In-form Sadlier is already showing his versatility

In-form Sadlier is already showing his versatility
Dundalk's Kristjan Adorjan and Kieran Sadlier of Cork City. Picture: INPHO/Ryan Byrne

IN this still-nascent season, two games have yielded two goals and two assists for Kieran Sadlier.

While his two goals – a 30-yard curler against Dundalk in the President’s Cup and the winner against St Patrick’s Athletic from a corner kick – were scored with his right foot, his assists for Barry McNamee and Graham Cummins against the Lilywhites were both left-footed crosses.

Even at the top level, commentators will make allowances for mistakes by players because “it was on his bad foot”, but with practice, it’s possible to become ambidextrous. 

In his early years at Manchester United, George Best would train with a plimsoll on his right foot to force himself to use his left and 20 years later Denis Irwin showed no signs of right-footed dominance as he became the best left-back in England.

For Sadlier, hard work has paid off too, with his versatility having been a motivating factor. 

His ability to cut in from the left also has benefits for the overlapping tendencies of left-back Shane Griffin behind him.

“I’ve played both sides,” Sadlier says, “I’ve played through the middle as well, so I’ve always worked on my weaker foot and I’d say I’m near enough as strong on my left as I am on my right in a lot of situations on the pitch.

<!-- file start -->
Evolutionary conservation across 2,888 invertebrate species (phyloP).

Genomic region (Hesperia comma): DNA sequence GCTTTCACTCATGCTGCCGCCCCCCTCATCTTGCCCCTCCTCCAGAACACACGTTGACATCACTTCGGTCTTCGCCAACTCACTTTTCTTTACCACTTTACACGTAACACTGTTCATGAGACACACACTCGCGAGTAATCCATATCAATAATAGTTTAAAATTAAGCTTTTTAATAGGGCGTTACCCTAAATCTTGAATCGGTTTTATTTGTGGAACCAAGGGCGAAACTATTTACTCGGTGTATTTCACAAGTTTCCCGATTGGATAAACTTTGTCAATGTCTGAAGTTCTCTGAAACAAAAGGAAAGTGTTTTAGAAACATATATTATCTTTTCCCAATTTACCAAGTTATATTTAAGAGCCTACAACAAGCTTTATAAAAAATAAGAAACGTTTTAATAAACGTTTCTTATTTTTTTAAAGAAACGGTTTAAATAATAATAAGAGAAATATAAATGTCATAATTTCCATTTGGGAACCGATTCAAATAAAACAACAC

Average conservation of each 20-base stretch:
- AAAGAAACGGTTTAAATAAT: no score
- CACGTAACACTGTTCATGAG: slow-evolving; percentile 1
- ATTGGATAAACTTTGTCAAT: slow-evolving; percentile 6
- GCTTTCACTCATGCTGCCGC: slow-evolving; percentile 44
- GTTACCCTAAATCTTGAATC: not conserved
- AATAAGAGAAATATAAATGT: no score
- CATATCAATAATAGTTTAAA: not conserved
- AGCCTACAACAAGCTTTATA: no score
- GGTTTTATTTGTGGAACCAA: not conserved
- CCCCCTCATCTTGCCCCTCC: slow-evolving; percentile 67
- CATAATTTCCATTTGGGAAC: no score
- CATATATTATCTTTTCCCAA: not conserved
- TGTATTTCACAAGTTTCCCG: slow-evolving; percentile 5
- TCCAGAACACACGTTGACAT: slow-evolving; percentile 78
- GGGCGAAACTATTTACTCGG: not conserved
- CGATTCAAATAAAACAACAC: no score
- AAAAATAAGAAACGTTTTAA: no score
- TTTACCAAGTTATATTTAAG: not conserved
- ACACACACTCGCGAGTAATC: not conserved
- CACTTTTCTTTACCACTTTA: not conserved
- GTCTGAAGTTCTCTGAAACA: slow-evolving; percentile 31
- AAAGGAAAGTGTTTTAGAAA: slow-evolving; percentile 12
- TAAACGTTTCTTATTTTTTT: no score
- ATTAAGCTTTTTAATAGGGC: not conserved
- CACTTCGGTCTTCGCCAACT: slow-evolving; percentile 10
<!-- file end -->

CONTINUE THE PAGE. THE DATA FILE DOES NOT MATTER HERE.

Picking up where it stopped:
“I’m confident of using it and changing the way I play, so that just comes through what I practised when I was younger.

“Shane’s and out-and-out left-back, he can also get round and put crosses in if I go inside. It’s good to have him behind me.”

Having already been familiar with Griffin, a strong understanding has built up in the relatively short space of time in which Sadlier has been with City.

“I played with Shane in the Ireland underage teams as well, so I know him a few years,” he says.

“We played against each other a couple of times in England, but we’re good friends off the pitch as well, I’ve a good relationship with him.”

Last Friday, Sadlier found himself playing through the middle at times after City were reduced to ten men against St Pat’s. 

He admits that it was a slog, but acknowledges the important of a strong collective defensive effort.

“Against a team like Pat’s, who like to keep the ball, it’s always going to be tougher,” he says.

“I do think that, when we down to ten men, we were probably more organised in defence because we knew exactly what we had to do, just line out in front of them and not let anything through.

“To be fair to us, we did that and Nults didn’t have much to do after the goal. We defended quite well when we went down to ten.”

After Conan Byrne had scored a goal for Pat’s to make it 2-2 early in the second half, it meant that City’s plan had to change on the hoof. Sadlier feels that it showed the deep reserves of character within the team.

“It’s obviously annoying when you plan to go out there and not concede and you’ve left in a goal within a minute,” he says.

“It’s frustrating but you can easily pack up and think, ‘Oh no, we’re not going to win this game’, you could walk away and say that you went down a man and use that as an excuse.

“The boys in the team aren’t about that, they want to win every single game, they proved that last year, I think it was away to Finn Harps they had a man sent off and still came away with the points.

“They’ve done it before and we’ve proven we can do it again.” 

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